advocate moderation aren’t capable of organizing like those on the fringes of both sides. Ellen, we can only hope they never realize the idiotic dream of guns in schools. What is our ratio of shooting deaths? It’s like 20 times that of the next developed nation or some number along those lines. Maybe we shouldn’t be considered a developed nation. That would help our numbers. I’m all for sport or bird hunting, but we are clearly over the edge. In my wildest imagination I can’t imagine the founding fathers accepting all this gun nuttiness and military-grade weapon kooks. I thought about getting a pistol a 5 or 6 years ago but backed away from it. I’m just not a gun man. That’s about all the zealousness and diatribe I can muster for one day.
It’s sunny and warming outside the window right now. It’s about frigging time. No doubt we’ll transition from winter to summer heat in the bat of an eyelash. But you can say it’s good for the lettuce on the front porch.
As long as black dirt is available, I’ll keep a garden on the front stoop. I will never give trying to grow a sandwich size red tomato.
Some of the pot space set aside for spinach is going to have to give way to basil. That’s just the way it is with good dirt at a premium. Some of the lettuce hasn’t sprouted so maybe the spinach crop will be replanted where the other seeds refused to, or couldn’t, push through. Before long, perhaps yet this week, Continue reading
April 1, 2013
Ellen/Reid: My friend Tom is under the surgeon’s knife this morning with triple bypass. The doctor makes it all seem so simple although he’s not the one lying on the table. But the doc says Tom will be as good as new so the Bridger excursion will be on next year. Reid, you should go with us.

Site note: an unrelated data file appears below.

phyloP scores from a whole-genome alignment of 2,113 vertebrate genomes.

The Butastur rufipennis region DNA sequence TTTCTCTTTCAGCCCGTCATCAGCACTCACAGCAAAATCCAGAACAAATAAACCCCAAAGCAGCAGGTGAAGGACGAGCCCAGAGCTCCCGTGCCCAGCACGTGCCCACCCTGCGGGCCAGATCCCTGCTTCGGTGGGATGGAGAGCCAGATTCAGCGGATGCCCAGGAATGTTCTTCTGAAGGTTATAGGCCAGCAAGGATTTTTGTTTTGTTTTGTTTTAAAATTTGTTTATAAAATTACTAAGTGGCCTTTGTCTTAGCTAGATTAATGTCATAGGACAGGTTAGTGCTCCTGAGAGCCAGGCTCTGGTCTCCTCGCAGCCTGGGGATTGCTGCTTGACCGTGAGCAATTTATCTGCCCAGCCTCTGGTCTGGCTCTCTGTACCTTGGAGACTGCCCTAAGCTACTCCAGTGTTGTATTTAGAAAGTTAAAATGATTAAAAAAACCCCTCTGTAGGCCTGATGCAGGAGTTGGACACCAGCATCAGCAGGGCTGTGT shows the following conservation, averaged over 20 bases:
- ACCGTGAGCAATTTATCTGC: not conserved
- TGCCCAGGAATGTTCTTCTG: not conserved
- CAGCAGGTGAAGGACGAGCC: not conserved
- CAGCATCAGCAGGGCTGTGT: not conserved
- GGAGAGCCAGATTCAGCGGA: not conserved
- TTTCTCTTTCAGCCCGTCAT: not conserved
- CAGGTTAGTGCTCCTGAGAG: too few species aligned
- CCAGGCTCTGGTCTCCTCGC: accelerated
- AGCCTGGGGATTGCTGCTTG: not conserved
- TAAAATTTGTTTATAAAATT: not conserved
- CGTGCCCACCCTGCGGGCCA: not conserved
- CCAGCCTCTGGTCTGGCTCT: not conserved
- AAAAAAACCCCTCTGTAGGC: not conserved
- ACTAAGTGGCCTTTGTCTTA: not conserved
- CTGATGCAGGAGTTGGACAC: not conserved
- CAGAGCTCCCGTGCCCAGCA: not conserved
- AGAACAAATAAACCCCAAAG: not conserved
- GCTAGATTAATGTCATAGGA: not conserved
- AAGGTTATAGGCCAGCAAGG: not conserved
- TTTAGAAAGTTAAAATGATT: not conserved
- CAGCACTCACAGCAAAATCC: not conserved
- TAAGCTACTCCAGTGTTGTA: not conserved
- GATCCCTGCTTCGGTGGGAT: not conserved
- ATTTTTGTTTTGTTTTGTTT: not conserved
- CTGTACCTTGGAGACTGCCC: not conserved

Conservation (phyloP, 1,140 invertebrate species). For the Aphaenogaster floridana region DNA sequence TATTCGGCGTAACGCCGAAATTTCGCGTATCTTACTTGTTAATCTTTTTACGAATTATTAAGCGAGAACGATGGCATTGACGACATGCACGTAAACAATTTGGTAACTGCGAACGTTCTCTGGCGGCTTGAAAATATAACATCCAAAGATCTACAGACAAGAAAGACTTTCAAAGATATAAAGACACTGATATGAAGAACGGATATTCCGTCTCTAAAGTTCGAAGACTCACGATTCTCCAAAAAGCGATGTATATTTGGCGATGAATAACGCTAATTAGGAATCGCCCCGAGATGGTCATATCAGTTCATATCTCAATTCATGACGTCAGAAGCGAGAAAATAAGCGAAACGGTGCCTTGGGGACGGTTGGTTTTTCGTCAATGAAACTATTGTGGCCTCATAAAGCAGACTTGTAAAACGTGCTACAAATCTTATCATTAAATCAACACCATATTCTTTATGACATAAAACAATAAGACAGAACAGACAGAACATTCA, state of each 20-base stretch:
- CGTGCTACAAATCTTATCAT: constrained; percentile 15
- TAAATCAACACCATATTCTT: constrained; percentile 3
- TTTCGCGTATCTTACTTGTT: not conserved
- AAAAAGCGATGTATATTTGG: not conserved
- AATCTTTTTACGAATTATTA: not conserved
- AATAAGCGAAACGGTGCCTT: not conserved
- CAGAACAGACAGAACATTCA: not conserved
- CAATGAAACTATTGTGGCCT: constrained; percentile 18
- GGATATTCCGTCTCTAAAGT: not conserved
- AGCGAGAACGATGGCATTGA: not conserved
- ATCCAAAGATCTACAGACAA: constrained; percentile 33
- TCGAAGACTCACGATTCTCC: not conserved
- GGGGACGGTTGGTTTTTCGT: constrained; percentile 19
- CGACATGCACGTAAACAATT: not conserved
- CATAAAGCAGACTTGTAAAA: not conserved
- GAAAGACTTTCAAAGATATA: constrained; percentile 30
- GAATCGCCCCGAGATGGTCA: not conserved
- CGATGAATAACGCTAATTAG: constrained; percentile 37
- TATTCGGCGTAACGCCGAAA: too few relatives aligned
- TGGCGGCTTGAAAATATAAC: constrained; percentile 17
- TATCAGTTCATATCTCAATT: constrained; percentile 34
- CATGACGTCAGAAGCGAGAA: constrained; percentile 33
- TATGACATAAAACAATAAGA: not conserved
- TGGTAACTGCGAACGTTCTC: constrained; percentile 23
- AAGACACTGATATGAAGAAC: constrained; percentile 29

I do have my tickets in hand for Emma’s birthday extravaganza. No thought has been given to lodging but I can take care of myself. I will get a rental car, too. I will take part of Friday to head down to Owatonna to play golf with Steve Allen and a couple of other friends who will meander up from Des Moines. Reid, consider this an appeal about what dates work for you for us
Reid (right) and his dad in ’10 after a visit to his ailing grandfather. Time to see the boy’s new digs in Chicago.
to visit you and Liz in Chicago.
I’m looking down upon the quiet little stream this morning from my third floor window and it’s sad to see a mess Continue reading
Someone asked recently if I sign the letters ‘Love, Dad.’ You bet, every single time, usually in blue ink. I’ll make such a notation on the blog from here on out.
March 25, 2013
Ellen/Reid: I suppose this is the time in life (mine, not yours) when we begin to fixate on health and all that getting older stuff. I posted a ‘Live for today’ item last week and now it’s really starting to sink in. Dave Hemminger emailed me this morning along those lines. Mort just sent me an email about ‘taking this
The rest of life may be speeding up but this make-believe turtle is going nowhere fast. He/she has been on our sidewalk for the better part of two weeks. Origin of the slow poke is unknown.
all for granted.’ More and more of the news exchanged between me and my friends will probably reflect this reality of getting along in age. Hell, I don’t care. It is what you make of it. Bring on the Heritage Softail and golf. Why not? Seems to be a running Continue reading